Steep Stairs Review. Volume 11

October 15, 2016

For those of you who are new to Steep Stairs Review, this journal is a collection of diverse and eclectic works featuring academic and creative contributions from Trinity College staff and external submissions. We see Steep Stairs Review as the basis for a forum of discussion of literary art, creative outputs, contemporary politics and anything and everything in between. As such, it is perhaps arbitrary to confine the submissions into an all-encompassing topic. However, if there is an overarching theme to this edition, it would perhaps be discussion of literary marginalities and an examination of approaches often overlooked by traditional analysis and categorisation.

To begin this issue, in an interview with Jennifer Mitchell, Rjurik Davidson discusses the necessity of genre evasion and the importance of destabilising traditional narrative tropes in his elucidation of the ‘New Weird’. This is followed by Unwrapped Sky (2014) and The Stars Askew (2016) by Rjurik Davidson:  An inexpert review, exploring the Pleasures of the Text, a review by Jennifer Mitchell of Rjurik’s latest works in the Caeli Amur Trilogy. Continuing the concept of ‘weirdness’ and anti-conventionality, Negin Ghodrati in Let Them Believe, Legion of Despair and the accompanying illustrations presents whispers and vistas portraying post-apocalyptic dimensions.

Next, Mike Heald considers philosophical positions in his review, The Vegetarian, by Han Kang: a Philosophical Perspective, in whichthe main character, Yeong-hye, experiences the sudden onset of a revulsion towards eating meat, brought on by dreams, and then tries to live out a compulsion to become a tree, or as [philosopher Michael] Marder might put it, to attain an ontophytological state”. After that, Talitha Fraser in Living Under The Veil photo essay “seeks to invite exploration of the layers, applied internally and externally, at personal, public and political levels through an exposition of the veil and its religious significance”.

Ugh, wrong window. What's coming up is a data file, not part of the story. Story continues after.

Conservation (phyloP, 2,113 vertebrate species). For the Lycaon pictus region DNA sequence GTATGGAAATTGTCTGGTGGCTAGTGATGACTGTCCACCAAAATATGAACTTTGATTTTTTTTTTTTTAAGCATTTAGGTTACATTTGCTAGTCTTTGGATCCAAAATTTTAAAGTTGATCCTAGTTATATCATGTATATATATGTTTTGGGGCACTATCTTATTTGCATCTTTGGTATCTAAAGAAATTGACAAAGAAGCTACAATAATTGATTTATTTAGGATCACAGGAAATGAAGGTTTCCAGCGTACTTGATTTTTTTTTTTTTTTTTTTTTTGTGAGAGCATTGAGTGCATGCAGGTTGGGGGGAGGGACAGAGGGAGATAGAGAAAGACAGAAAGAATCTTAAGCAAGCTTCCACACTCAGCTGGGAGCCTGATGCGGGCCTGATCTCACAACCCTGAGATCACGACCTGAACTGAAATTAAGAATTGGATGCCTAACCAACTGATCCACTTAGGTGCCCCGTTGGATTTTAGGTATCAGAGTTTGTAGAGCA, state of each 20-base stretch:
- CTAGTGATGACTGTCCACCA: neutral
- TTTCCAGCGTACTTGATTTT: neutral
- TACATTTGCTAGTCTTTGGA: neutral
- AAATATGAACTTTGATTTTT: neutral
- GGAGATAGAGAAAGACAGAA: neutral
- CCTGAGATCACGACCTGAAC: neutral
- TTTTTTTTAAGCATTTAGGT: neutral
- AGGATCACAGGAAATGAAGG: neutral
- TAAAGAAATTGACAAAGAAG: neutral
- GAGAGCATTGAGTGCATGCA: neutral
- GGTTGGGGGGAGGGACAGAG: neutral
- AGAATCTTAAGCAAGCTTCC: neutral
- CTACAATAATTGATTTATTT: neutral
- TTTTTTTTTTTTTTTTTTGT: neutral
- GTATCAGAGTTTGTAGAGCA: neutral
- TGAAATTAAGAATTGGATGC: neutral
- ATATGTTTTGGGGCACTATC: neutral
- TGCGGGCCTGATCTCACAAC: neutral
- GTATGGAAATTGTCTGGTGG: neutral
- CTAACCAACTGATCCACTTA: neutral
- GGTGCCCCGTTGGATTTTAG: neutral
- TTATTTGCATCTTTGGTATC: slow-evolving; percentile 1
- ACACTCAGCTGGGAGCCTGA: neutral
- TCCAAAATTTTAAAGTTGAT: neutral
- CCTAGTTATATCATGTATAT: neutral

This volume continues with The psychiatric beach read: Anti-Social Personality Disorder in commercial fiction by Susan Karpasitis and Fetishism in Cinderella and the Impotence of Prince Charming by Cara Burgio, who respectively consider emergent psycho-literary approaches to texts that address the fascinating, yet widely overlooked applications of personality disorders and fetishisation to popular fiction. Next, Nazanin Ghodrati, in Eyes, engages in an obsessive-compulsive monologue that serves as a response to the existential explorations by Sadegh Hedayat in one of the major literary works of 20th century Iran, The Blind Owl.

This volume concludes with a collection of poems by Rod Beecham, Talitha Fraser, and Danny Fahey (To Vanish, Fragments in the dreamingLamentations, Two Women, One Child And The Judgement, and The Prodigal Son) capturing intimate moments of yearning, loss, regret and disembodiment.

Thanks to our contributors and to our readers both established and new.

Steep Stairs Review Editors,
Nazanin Ghodrati and Susan Karpasitis

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